5 Tips for Gamemastering an RPG System for the First Time

5 Tips for Gamemastering an RPG System for the First Time Inspired to try your hand at running a new roleplaying game for the New Year? Approaching an unfamiliar ruleset can be daunting, but with the right tools you can learn the mechanics more quickly and easily, making for a smoother first session when you finally have a chance to play! Here are my five tips for teaching yourself a new RPG system. Tip #1: Equip Yourself with a Beginner Game, Starter Set, or Quickstart Product Publishers have tried to make it easier than ever to pick up and start playing their games. Rather than starting out by reading the whole core...

Choose Your Way to Better RPG Session Prep

Choose Your Way to Better RPG Session Prep The Dragon Age, Mass Effect, and The Witcher video game series have all made names for themselves by forcing players to make important choices throughout the game. Although decision points in tabletop roleplaying games aren’t bound by a studio’s limitations the way video games are, many game masters (myself included) don’t capitalize on our medium because we don’t consciously consider giving players meaningful choices while we plan a campaign. Instead of preparing an adventure by assembling a series of encounters, game masters can design their narratives around...

Mini RPG Campaign Template: Session 3

Mini RPG Campaign Template: Session 3 Welcome to Session 3 of the Mini RPG Campaign Template, our own Empire Strikes Back of the universal hero cycle. You’ve introduced the PCs to a supernatural/powerful mentor or ally in the previous session, and after the PCs traveled to the first new location they tackled the first of three subplots (or side quests). Having been introduced the world, the conflict, the actors, and the stakes, we’re headed into Act 2 territory. A word of caution as we proceed: the second act is notoriously difficult to plan and prep. You might have experience with the slog that is the...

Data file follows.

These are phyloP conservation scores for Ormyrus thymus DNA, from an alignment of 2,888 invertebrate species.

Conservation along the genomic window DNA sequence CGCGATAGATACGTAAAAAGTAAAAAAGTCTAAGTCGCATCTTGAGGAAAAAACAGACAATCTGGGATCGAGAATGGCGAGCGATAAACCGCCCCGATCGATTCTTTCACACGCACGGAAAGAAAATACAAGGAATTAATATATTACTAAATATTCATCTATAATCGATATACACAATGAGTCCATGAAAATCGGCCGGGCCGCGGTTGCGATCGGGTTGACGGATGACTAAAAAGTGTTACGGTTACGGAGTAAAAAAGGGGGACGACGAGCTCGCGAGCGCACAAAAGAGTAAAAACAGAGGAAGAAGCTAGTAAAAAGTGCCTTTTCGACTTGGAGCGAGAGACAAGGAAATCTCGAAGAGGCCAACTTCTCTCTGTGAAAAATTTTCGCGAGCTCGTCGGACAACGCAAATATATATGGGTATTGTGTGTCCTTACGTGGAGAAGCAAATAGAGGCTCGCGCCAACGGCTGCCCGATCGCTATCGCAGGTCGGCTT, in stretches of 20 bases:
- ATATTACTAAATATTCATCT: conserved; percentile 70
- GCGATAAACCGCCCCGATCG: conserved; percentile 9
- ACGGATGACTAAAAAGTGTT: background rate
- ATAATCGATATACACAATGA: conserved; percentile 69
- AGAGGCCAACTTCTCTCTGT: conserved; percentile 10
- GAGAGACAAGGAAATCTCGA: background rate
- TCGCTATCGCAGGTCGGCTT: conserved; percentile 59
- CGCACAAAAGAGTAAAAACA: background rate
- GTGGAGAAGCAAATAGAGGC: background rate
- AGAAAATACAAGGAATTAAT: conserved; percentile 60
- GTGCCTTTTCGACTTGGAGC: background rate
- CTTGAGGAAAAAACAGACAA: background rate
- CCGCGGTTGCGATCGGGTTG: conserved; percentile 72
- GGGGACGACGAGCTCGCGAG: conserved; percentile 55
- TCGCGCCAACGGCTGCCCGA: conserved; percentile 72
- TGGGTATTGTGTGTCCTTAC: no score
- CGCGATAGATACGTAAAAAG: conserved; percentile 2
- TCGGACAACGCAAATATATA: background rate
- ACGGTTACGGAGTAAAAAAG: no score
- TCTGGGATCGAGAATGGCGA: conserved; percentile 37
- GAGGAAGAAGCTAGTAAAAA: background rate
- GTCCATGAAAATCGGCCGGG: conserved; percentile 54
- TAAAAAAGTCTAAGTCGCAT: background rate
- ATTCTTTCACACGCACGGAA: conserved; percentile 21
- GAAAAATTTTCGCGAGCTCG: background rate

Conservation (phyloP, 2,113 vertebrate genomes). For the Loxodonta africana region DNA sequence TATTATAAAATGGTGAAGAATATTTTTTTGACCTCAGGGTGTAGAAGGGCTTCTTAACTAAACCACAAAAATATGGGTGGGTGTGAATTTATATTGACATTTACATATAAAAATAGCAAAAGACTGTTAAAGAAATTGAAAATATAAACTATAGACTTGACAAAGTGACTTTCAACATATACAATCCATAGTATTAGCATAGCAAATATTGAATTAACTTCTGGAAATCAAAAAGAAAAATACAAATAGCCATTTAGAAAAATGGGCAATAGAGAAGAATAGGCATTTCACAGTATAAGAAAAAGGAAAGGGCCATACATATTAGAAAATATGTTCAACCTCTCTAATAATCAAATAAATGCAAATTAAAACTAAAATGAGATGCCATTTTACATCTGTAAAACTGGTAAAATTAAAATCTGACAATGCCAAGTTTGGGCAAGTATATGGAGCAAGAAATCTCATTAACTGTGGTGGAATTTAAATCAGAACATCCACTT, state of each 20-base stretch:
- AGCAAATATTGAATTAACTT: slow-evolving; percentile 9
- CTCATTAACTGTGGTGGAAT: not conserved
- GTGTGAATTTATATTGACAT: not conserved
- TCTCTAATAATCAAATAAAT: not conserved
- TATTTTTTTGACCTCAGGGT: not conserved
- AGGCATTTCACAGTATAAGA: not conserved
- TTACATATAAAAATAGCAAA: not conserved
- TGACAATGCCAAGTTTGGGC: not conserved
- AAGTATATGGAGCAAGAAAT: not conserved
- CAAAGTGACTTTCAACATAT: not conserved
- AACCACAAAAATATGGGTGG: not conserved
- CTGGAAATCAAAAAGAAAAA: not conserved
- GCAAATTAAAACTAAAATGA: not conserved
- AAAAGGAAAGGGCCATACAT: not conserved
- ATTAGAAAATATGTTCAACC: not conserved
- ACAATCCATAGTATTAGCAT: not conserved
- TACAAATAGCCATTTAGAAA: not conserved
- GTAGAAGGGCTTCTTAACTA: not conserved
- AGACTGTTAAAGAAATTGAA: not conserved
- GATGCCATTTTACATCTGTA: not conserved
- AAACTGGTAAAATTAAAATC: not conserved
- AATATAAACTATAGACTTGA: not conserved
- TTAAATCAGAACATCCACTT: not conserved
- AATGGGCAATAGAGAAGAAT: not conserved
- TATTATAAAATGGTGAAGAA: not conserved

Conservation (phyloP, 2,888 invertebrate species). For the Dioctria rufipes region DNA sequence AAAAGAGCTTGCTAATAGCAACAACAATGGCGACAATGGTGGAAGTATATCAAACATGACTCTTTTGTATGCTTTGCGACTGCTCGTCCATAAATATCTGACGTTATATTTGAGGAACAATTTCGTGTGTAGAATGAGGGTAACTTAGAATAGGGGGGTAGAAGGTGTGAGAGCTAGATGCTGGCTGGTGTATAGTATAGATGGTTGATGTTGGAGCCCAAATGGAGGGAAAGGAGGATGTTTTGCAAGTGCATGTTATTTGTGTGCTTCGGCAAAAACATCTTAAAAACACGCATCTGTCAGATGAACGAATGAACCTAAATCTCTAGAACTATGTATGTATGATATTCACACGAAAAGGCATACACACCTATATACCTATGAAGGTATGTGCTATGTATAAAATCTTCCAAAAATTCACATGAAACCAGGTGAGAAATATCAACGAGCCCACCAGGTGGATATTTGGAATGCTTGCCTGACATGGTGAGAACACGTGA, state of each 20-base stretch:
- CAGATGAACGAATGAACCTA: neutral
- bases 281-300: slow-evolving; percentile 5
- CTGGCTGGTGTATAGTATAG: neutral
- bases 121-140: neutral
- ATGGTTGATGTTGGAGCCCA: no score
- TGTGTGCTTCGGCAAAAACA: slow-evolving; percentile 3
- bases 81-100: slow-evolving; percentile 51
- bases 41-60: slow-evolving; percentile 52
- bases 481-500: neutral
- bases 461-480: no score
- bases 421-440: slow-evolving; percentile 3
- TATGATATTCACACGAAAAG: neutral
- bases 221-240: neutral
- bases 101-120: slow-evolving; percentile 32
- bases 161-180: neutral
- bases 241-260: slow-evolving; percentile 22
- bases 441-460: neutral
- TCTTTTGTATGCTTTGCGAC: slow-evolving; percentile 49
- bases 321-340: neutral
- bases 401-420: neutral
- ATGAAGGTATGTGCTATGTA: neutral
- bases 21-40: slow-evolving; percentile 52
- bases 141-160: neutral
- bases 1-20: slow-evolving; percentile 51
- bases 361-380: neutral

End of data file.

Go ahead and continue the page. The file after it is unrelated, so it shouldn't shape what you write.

ConTessa: Games by Underrepresented Voices for Everyone

ConTessa: Games by Underrepresented Voices for Everyone The organization dedicated to building diversity in tabletop games by increasing the visibility and number of women-led events at gaming conventions is expanding its umbrella to include all marginalized people. Founded in 2012 by Stacy Dellorfano, ConTessa has been running tabletop games online and off, hosting panels on the creative process and professional development, and offering articles on everything from gaming tips to designer diaries “by women, for everyone.” As of December 2016, ConTessa has expanded its representation from women to everyone on the LGBTQ+...

The Top Five Crits of 2016

The Top Five Crits of 2016 2016 is almost over! (I think we all have some opinions about that.) I struggled, I rumbled, I grew, and I celebrated various successes. I was extremely thankful to be invited to write for the Geek & Sundry blog and to speak at NerdCon: Stories in Minneapolis. I got to hear so many strong women speak at GeekGirlCon in Seattle, and I had a blast catching up with my college gaming group at Origins in Columbus. Come 2017, I look forward to being the guest of honor at GamerNationCon 4 in Austin and to announcing some exciting projects that I began work on in 2016....

Give the Gift of Mental Health to Yourself or a Fellow Gamer

Give the Gift of Mental Health to Yourself or a Fellow Gamer As much as we gamers love to talk about our favorite games, characters, and designers, it can still be immensely difficult for gamers suffering from depression, anxiety, PTSD, or other mental disorders to talk about their own experiences and reach out to professionals and to their friends for the support they need. After the tragic suicide of a colleague, veteran journalists Russ Pitts and Susan Arendt with clinical psychologist Dr. Mark Kline created the Take This charity to help gamers struggling with mental illness know that they don’t have to go it alone. The 501...

Split the Party without Dividing Interest

Split the Party without Dividing Interest Tucked away on the copyright page of the fifth edition Player’s Handbook for Dungeons & Dragons, the publisher writes, “Disclaimer: Wizards of the Coast is not responsible for the consequences of splitting up the party, […] or saying yes when the DM asks, ‘Are you really sure?’” In dark dungeons that are designed for full-strength parties of adventurers, splitting the party almost always leaves the groups too weak or ill-equipped to combat any monsters and hazards. Splitting the party can be dangerous to the player characters, but it represents another deadly...

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